Learn the Language of Love!

Pimsleur Approach • February 7, 2013 • GlobalComments (0)

If you’re going to be an international man or woman of love, it helps to know what’s expected of you wherever you are. Check out our Cupid’s Cheat Sheet, and prep yourself on Valentine’s customs from around the world!

China

What’s the drill? The Chinese don’t celebrate Valentine’s Day as such; their Qixi Festival (the Night of Sevens) falls on the 7th day of the 7th lunar month (this year that’s August 13). If you’re head-over-heels in love with someone, go to temple and pray that your feelings are reciprocated. If you’re a married woman, pray you become pregnant soon. There’s also an ancient tradition involving girls tossing a sewing needle into a bowl of water and seeing if it floats; this ascertains whether or not they’re accomplished embroideresses. A sort of witchcraft trial for sewing, if you will. “I love you” is Wǒ ài nǐ (Mandarin); ngóh oi néih(Cantonese)

Diada de Sant Jordi
Diada de Sant Jordi (Image via Wikipedia)

Catalonia

What’s the drill? In much of Spain, lovers celebrate Valentine’s Day on February 14 and in the American way, with candlelit dinners, over-size cuddly things, etc. Catalonians, however, hold their passion until La Diada de Sant Jordi (Saint George’s Day), when the man’s gift of a rose to his lady is reciprocated by her with a book. Barcelona’s thoroughfare La Rambla is inundated with improvised stalls selling books and blooms every Diada de Sant Jordi, with apparently 4,000,000 roses and 800,000 books sold. By our calculation, that means there are 3.2 million unhappy men traipsing the city streets by the end of the day. Surely not? “I love you” is T’estimo. Simple and effective, especially if you’re handing over the entire works of Cervantes as you say it.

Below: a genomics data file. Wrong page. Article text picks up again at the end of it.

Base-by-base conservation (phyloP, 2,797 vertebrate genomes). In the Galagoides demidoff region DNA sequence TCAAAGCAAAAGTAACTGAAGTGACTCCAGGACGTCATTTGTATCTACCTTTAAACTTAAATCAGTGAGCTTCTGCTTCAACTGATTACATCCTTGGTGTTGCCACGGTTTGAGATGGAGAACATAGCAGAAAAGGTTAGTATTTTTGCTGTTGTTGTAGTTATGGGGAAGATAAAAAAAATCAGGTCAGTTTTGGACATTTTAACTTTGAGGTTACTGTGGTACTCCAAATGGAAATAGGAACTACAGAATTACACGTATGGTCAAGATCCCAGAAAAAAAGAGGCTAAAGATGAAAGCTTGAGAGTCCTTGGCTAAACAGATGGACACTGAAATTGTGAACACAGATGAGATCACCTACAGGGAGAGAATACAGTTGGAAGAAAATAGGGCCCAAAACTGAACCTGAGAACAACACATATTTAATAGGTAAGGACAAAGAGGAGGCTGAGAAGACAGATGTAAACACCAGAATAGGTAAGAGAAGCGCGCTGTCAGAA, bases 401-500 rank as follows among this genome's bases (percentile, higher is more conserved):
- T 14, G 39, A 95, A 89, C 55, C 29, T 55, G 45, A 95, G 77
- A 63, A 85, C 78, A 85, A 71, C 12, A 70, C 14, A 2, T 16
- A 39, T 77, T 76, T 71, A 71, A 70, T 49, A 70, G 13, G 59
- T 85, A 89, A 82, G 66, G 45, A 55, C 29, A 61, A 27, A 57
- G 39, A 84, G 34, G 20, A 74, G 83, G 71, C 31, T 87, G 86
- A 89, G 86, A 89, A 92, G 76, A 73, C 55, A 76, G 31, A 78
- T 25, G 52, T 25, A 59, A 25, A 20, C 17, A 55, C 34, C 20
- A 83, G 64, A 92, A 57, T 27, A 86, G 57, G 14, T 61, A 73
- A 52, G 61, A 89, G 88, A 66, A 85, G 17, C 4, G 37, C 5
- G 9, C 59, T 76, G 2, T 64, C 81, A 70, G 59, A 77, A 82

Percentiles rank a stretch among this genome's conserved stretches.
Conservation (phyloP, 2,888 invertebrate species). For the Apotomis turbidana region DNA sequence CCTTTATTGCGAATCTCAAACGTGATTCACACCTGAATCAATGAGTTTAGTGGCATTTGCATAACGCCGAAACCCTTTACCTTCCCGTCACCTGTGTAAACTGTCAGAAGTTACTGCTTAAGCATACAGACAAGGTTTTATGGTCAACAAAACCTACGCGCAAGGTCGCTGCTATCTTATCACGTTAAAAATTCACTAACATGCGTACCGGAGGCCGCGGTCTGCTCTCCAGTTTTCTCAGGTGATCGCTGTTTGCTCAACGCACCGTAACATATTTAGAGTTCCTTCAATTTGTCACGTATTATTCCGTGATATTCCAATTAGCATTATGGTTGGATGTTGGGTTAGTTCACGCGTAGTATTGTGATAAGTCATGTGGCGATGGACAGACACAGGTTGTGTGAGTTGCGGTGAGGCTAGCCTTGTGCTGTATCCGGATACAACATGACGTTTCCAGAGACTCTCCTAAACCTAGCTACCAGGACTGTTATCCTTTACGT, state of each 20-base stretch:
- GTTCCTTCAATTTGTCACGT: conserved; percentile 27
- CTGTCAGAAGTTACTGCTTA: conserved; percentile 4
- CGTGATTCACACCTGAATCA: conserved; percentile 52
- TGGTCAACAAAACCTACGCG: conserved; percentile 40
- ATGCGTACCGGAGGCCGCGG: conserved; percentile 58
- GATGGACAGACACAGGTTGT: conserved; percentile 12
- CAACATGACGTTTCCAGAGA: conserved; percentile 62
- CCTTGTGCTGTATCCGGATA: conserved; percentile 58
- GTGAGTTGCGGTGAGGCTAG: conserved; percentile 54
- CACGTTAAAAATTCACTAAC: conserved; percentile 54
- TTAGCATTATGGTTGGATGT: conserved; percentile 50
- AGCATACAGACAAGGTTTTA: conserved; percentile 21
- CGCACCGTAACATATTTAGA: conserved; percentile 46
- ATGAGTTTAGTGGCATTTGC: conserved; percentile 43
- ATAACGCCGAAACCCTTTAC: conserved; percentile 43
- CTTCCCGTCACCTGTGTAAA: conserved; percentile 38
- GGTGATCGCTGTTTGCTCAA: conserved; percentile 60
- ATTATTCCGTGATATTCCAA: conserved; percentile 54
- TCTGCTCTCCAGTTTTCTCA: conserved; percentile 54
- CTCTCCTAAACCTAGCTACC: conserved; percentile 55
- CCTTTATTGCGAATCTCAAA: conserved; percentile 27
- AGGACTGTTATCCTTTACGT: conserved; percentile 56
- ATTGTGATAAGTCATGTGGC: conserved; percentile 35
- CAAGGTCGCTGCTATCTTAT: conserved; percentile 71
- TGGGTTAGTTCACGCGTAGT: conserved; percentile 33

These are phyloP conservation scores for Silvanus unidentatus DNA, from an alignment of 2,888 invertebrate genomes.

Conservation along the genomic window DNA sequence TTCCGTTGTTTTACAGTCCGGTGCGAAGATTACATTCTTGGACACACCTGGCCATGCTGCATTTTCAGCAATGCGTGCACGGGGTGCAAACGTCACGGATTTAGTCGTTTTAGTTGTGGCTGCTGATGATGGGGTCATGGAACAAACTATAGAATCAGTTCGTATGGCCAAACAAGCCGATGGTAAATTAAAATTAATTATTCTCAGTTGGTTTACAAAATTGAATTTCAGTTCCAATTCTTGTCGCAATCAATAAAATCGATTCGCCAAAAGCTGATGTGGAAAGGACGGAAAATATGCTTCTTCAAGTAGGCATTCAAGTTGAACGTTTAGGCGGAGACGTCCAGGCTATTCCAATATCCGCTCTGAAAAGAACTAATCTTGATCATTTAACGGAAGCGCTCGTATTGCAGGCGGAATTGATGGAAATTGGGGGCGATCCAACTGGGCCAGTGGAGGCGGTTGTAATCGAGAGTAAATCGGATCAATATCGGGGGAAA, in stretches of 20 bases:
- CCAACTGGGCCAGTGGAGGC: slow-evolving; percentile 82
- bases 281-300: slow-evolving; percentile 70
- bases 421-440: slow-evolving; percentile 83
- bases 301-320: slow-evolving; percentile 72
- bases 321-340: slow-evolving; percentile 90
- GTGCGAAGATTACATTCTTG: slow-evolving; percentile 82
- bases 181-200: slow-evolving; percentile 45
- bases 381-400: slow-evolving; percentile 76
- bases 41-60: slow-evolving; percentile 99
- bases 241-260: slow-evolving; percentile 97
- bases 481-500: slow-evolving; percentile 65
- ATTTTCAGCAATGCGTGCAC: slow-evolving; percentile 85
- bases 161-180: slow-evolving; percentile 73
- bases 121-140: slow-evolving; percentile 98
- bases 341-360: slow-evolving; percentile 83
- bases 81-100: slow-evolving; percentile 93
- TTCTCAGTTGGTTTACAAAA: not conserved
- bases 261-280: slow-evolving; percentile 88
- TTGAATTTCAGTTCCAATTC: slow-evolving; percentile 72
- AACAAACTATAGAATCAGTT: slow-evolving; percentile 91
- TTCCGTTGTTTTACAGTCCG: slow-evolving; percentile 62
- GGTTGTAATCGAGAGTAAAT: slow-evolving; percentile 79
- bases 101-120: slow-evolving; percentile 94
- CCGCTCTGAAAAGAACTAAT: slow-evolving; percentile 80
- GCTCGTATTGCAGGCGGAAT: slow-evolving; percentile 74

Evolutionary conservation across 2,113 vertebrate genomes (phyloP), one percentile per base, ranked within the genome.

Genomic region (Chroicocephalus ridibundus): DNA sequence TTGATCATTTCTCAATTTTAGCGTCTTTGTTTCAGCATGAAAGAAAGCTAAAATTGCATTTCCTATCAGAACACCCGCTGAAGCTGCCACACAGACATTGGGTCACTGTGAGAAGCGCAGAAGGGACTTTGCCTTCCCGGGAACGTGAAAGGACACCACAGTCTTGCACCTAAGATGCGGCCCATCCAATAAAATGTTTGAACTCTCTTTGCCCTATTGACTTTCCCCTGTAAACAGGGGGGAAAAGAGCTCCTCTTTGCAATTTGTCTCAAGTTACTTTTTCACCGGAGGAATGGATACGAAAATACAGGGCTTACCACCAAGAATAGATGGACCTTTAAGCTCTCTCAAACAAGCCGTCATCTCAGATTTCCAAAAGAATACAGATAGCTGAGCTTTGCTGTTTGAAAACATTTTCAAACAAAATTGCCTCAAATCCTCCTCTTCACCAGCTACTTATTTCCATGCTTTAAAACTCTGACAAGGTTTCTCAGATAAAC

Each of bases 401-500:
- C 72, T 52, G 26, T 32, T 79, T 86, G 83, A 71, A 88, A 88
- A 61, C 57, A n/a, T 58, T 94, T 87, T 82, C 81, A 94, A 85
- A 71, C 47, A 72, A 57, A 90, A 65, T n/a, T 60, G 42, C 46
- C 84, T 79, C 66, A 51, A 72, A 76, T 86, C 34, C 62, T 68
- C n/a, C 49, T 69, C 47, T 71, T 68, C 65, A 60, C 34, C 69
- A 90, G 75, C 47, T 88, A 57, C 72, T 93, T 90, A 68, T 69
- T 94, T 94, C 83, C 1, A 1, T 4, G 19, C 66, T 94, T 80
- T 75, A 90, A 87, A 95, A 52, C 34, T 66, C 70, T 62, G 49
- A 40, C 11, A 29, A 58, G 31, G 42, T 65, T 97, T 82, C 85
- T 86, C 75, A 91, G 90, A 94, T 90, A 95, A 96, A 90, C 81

Valentine's Day Chocolate
Valentine’s Day Chocolate

Japan and Korea

What’s the drill? Girls, brace yourselves. It is YOU who is expected to give the chocolate to the man in your life, and not the other way around. In fact, your male coworkers may even expect you to dish out candy en masse (save the cheap chocolates for the ones you’re not keen on). A month later, on White Day, you’ll be paid dividends; a man is expected to give a gift to his lover worth two or three times more than the chocolate. If the gift is of equivalent value it’s assumed he’s just not that into you. If you’re on your lonesome, Korea’s Black Day (which falls on April 14) is for you. Go to a restaurant, order black noodles, and mourn your singleness. Japanese “I love you” is Aishite imasu, aishiteru, or aishiteru yo, although apparently it’s rare to say “I love you” in Japan anyway. In Korea, say dangsin-eul salang.
Bonfire

France

What’s the drill? Back in Le Olde France, the custom de rigueur was une loterie d’amour (drawing for love). This singularly unusual and rather crude game involved singletons shouting through the windows of facing houses to claim their lovers, until everyone has been paired off. If a man were displeased with his girl, he would simply desert her. Spurned womenfolk lit a huge bonfire and burned photos, drawings and even effigies of the men who’d rejected them, while screaming none-too-complimentary things about them at the top of their voices. Une loterie d’amour is now illegal, and chocolates, wine and love songs are considered much more tasteful. “I love you” is Je t’aime. And we recommend you coo that to your intended with your best Serge Gainsbourg impression.

Sources

http://www.standardmandarin.com/chinesephrases/I%20Love%20You http://www.chinesefortunecalendar.com/77.htm http://en.wikipedia.org/wiki/Qixi_Festival http://www.omniglot.com/language/phrases/cantonese.php http://japanese.about.com/library/weekly/aa021101a.htm http://en.wikipedia.org/wiki/San_Jordi http://www.lost-in-france.com/diary-dates/405-valentines-day-in-france

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